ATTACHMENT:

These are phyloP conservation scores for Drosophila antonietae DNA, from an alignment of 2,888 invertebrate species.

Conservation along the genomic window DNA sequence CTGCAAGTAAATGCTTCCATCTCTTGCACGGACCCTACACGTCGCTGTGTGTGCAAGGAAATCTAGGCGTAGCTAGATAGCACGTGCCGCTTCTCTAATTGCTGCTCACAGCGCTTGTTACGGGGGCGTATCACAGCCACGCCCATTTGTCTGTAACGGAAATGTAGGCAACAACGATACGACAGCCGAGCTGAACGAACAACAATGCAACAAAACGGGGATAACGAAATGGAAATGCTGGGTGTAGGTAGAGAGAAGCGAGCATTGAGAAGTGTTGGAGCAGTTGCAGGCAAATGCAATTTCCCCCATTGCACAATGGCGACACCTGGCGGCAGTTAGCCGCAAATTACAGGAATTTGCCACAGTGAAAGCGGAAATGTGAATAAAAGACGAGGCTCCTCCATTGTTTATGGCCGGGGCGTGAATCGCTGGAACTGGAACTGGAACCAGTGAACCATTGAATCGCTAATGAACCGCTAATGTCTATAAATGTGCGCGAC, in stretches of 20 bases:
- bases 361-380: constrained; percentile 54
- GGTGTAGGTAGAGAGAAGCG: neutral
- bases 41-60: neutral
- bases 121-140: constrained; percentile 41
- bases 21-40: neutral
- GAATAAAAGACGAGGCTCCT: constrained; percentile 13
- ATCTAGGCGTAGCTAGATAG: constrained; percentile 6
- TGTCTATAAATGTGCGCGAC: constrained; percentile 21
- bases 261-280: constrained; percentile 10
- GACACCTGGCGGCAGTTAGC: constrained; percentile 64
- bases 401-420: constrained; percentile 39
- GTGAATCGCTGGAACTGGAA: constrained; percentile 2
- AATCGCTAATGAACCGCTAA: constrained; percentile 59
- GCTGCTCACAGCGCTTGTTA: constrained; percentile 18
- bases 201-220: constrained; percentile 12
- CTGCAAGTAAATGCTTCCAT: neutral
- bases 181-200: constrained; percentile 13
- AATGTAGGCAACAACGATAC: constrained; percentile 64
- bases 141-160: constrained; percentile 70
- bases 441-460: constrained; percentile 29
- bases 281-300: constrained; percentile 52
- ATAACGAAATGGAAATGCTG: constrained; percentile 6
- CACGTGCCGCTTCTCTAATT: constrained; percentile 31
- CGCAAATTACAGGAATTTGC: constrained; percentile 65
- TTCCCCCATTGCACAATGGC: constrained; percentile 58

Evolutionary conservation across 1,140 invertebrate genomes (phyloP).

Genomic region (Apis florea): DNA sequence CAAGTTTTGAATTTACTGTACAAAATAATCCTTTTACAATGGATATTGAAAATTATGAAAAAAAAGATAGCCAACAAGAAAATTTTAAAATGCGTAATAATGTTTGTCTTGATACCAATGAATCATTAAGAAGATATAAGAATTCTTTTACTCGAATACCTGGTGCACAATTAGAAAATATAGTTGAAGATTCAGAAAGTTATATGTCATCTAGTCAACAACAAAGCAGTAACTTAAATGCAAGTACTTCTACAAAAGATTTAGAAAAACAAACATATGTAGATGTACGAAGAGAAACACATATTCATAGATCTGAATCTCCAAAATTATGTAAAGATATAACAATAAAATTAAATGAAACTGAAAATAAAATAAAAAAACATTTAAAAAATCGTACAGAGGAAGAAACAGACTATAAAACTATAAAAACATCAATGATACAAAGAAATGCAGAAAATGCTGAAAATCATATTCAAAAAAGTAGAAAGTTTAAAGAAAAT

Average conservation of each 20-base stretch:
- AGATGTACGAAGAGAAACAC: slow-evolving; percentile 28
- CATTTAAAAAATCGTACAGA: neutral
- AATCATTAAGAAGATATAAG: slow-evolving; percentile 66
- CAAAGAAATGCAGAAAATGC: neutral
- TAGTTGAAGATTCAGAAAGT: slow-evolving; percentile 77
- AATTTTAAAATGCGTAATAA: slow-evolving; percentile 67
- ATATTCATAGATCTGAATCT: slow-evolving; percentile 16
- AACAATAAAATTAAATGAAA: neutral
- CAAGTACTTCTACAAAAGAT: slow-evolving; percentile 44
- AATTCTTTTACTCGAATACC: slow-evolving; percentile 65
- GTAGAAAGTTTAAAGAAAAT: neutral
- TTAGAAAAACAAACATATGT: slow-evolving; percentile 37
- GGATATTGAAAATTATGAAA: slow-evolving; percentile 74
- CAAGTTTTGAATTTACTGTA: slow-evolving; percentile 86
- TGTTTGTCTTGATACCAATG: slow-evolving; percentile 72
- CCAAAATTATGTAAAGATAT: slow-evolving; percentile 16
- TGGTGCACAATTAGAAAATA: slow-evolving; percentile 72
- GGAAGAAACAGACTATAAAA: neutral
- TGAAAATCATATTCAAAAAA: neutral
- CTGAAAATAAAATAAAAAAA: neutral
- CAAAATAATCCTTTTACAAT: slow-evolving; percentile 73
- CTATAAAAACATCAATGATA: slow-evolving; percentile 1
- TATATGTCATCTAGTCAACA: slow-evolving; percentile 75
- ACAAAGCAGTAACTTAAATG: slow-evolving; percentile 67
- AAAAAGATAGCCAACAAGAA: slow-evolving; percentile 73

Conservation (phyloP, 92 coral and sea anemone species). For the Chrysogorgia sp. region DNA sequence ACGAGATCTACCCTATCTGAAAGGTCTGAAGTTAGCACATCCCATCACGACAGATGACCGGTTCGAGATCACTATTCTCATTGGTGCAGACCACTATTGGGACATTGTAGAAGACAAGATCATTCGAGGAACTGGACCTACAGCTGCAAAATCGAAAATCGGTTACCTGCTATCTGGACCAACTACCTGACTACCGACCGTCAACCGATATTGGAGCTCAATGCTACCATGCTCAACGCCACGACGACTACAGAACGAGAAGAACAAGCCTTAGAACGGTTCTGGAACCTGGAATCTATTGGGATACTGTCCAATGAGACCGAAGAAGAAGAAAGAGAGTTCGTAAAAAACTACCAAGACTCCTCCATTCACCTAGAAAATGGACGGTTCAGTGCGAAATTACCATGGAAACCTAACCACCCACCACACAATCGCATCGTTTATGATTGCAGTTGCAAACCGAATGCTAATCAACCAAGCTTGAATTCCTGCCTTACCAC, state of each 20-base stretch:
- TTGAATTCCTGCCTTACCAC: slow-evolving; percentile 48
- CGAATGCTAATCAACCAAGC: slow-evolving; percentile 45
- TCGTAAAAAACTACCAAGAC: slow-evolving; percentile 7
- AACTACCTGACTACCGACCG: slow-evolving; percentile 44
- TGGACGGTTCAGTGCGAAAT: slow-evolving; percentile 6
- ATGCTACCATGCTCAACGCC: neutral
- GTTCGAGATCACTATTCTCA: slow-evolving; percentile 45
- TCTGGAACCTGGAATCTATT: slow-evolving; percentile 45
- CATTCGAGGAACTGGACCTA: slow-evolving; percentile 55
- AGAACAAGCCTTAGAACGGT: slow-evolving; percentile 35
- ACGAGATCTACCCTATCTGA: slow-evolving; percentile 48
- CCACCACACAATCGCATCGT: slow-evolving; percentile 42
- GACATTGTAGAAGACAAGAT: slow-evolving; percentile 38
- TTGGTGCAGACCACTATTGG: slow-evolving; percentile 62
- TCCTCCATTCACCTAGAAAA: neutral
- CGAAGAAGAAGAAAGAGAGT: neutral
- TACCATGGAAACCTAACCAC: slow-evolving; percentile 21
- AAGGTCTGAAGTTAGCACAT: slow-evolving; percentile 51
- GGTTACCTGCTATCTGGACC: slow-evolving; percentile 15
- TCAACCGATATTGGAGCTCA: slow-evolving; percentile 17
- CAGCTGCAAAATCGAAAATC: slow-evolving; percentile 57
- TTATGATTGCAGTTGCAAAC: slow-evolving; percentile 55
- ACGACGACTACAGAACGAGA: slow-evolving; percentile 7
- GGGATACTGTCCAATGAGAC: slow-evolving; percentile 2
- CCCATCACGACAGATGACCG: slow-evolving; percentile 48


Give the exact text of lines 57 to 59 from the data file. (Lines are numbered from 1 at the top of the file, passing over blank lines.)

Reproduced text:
- TTGAATTCCTGCCTTACCAC: slow-evolving; percentile 48
- CGAATGCTAATCAACCAAGC: slow-evolving; percentile 45
- TCGTAAAAAACTACCAAGAC: slow-evolving; percentile 7